Keniya, Keṇiya, Kenniya: 2 definitions

Introduction

Keniya means something in Buddhism, Pali. If you want to know the exact meaning, history, etymology or English translation of this term then check out the descriptions on this page. Add your comment or reference to a book if you want to contribute to this summary article.

In Buddhism

Theravada (major branch of Buddhism)

Source: Pali Kanon: Pali Proper Names

1. Keniya (v.l. Kenniya) - A Jatila. He lived in Apana, and when the Buddha once stayed there with one thousand three hundred and fifty monks, Keniya visited the Buddha, bringing various kinds of drinks, which he gave to him and to the monks. The following day he invited the whole company to a meal and showed great hospitality. It was as a result of the drinks offered by Keniya that the Buddha laid down a rule as to which drinks were permissible for monks and which were not (Vin.i.245f).

According to the Sutta Nipata (p.104; M.ii.146f; see also ThagA.ii.47), it was owing to the elaborate preparations made by Keniya for the meal to the Buddha and the Sangha that the brahmin Sela, friend and counsellor of Keniya, came to discover the Buddhas presence in Apana. The result was the conversion and ordination of Sela and his three hundred pupils.

Buddhaghosa says (SNA.ii.440; MA.ii.779; Ap.i.318) that Keniya was a mahasala brahmin, and that he became a Jatila with the object of protecting his wealth. He bought some land from the king and built his hermitage there, and became the protector (nissaya) of one thousand families. In his hermitage was a palm tree which yielded a golden nut each day. Keniya was a yellow robed ascetic by day; by night he enjoyed the pleasures of the senses. On his first visit to the Buddha he took five hundred pingo loads of badarapana (SNA.ii.446) (? grape juice).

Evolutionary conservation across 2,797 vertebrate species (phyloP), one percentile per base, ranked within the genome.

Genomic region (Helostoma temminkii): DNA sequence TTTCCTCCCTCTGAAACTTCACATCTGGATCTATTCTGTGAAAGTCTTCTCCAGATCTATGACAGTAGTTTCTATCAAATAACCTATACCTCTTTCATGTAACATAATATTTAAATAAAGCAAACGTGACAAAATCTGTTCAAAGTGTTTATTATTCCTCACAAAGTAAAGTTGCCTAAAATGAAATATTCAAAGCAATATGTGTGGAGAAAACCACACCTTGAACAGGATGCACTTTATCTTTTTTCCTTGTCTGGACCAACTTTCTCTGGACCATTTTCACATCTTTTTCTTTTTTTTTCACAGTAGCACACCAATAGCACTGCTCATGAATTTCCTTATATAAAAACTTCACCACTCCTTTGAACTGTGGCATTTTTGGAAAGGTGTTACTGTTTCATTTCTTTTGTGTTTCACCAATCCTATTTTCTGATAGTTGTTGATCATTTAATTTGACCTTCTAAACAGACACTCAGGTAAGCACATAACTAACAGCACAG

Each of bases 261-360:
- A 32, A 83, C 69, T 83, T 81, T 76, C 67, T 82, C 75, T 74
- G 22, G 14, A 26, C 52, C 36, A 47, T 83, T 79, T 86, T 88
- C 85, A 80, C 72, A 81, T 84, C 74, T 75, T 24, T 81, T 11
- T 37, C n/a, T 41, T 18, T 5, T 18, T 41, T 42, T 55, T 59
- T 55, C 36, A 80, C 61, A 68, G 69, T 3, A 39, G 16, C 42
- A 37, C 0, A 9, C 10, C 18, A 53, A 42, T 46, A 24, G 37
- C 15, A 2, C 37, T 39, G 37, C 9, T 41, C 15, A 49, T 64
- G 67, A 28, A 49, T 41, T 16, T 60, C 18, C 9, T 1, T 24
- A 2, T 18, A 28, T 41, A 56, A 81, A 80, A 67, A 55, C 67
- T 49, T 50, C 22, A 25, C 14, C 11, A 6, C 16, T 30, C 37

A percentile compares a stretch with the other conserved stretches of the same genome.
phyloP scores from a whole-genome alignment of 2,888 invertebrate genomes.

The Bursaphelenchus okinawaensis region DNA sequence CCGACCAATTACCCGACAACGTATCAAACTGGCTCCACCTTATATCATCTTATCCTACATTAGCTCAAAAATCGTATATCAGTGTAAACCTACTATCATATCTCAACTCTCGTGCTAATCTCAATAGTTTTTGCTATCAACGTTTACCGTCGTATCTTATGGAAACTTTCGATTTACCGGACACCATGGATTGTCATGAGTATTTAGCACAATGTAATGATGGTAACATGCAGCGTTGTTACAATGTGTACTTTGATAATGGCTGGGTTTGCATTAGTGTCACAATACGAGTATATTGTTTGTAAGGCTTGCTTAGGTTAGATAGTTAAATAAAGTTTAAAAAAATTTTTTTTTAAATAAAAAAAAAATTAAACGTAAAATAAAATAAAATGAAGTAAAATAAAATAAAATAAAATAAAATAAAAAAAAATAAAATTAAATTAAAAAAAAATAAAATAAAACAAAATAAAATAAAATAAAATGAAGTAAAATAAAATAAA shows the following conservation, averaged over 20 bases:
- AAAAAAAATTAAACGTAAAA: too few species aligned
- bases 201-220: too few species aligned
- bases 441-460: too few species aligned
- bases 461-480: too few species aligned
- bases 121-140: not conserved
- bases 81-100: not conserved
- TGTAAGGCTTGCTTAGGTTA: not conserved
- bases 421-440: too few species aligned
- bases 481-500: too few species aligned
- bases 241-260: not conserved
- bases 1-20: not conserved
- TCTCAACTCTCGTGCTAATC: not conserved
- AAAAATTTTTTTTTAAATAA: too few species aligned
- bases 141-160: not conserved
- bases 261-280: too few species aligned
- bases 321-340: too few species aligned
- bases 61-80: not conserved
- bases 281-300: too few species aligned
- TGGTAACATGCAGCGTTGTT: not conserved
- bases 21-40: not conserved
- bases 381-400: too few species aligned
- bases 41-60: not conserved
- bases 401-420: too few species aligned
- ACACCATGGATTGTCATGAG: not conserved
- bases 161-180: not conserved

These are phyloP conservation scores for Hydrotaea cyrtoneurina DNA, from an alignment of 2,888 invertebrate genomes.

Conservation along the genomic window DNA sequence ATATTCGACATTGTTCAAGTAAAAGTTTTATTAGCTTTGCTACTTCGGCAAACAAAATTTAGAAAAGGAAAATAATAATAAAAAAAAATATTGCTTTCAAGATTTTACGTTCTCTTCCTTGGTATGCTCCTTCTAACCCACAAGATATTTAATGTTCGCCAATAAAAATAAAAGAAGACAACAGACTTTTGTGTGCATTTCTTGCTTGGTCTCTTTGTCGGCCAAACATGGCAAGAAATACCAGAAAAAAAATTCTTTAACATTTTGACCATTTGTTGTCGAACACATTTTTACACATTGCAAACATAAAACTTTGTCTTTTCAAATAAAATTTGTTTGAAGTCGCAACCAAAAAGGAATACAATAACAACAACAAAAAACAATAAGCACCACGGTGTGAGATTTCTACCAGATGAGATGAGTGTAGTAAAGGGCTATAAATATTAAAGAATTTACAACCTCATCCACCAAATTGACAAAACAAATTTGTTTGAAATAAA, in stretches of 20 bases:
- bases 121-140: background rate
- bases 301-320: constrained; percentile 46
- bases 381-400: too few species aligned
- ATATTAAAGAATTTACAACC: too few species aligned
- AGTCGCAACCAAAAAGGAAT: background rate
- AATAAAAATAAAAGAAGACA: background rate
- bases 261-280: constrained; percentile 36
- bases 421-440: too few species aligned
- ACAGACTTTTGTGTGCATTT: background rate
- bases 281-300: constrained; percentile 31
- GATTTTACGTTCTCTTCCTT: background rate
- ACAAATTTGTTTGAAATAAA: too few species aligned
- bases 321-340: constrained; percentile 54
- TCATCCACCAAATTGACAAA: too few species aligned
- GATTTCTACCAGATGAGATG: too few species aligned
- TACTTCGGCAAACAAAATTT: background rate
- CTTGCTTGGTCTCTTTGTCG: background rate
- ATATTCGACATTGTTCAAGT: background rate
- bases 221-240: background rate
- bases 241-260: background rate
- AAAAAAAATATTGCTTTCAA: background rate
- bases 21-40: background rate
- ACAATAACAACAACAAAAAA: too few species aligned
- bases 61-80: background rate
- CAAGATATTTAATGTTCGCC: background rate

Keniya is mentioned (E.g., DA.i.270; see also DhA.i.323; UdA.241) as an example of one of the eight classes of ascetics - those who maintain wife and children (sa puttabhariya).

2. Keniya - In the Apadana (ii.469, v.16) Maha Kappina is mentioned as having belonged to the Keniya jati. Perhaps this is a wrong reading; the corresponding verse in ThagA.i.510 gives Koliya.

context information

Theravāda is a major branch of Buddhism having the the Pali canon (tipitaka) as their canonical literature, which includes the vinaya-pitaka (monastic rules), the sutta-pitaka (Buddhist sermons) and the abhidhamma-pitaka (philosophy and psychology).

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Mahayana (major branch of Buddhism)

Source: Wisdom Library: Maha Prajnaparamita Sastra

Keṇiya (केणिय) is the name for a Brahmacārin, according to the 2nd century Mahāprajñāpāramitāśāstra chapter 52.—Accordingly, “[...] Also, the Brāhmaṇa Che-yi-lo (Śaila) first heard the name of ‘Buddha’ at the home of the Jaṭila-Brahmacārin Ki-ni-ye (Keṇiya); his mind was overjoyed; he went straight to the Buddha; he heard the Dharma and obtained bodhi”. The Jaṭila master Keṇiya was living at Āpaṇa, the capital of the Aṅguttarāpas in the land of Aṅga. He was a staunch Brāhmaṇist but, coming to learn that the Buddha along with 1250 Bhikṣus was traveling in the area, he went to see him and invited him to lunch on the following day. According to his custom, the Buddha accepted by remaining silent and Keṇiya went home to prepare the reception with his friends and family.

Mahayana book cover
context information

Mahayana (महायान, mahāyāna) is a major branch of Buddhism focusing on the path of a Bodhisattva (spiritual aspirants/ enlightened beings). Extant literature is vast and primarely composed in the Sanskrit language. There are many sūtras of which some of the earliest are the various Prajñāpāramitā sūtras.

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